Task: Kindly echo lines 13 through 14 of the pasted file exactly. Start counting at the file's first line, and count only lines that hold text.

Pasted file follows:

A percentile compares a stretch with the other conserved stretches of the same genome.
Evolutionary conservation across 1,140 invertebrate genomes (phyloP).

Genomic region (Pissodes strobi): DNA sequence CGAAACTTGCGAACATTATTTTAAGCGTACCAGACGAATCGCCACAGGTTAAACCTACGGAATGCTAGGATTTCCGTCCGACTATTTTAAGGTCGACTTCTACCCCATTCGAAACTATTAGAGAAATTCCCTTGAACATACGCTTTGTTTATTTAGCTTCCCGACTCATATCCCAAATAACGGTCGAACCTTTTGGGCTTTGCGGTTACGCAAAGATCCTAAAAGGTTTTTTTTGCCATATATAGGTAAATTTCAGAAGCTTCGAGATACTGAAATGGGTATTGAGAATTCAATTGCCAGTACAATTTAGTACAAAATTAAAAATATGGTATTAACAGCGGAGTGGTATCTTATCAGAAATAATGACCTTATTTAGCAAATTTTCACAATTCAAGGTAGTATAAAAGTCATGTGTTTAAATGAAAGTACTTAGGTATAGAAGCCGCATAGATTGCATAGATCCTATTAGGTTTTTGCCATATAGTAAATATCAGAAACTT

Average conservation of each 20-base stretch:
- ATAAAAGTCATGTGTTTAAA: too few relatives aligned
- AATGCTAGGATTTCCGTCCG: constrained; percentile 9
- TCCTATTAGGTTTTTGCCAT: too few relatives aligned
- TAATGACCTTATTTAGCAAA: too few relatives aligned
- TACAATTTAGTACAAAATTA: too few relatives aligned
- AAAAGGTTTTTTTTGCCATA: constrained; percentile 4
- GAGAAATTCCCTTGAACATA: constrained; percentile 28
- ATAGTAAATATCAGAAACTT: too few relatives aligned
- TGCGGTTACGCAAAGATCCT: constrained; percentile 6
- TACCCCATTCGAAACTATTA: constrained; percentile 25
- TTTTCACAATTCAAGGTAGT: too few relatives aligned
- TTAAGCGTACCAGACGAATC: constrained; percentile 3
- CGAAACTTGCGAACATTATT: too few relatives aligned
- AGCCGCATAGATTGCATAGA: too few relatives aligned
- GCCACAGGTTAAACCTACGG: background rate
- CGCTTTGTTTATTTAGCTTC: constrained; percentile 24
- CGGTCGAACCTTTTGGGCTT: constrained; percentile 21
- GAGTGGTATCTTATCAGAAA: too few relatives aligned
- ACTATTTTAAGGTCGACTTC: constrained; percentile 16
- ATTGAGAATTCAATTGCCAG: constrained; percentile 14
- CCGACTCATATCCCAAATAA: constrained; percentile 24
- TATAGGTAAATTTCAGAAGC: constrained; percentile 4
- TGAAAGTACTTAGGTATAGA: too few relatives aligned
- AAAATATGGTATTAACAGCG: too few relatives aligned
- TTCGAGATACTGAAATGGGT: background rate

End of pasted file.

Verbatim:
- TGCGGTTACGCAAAGATCCT: constrained; percentile 6
- TACCCCATTCGAAACTATTA: constrained; percentile 25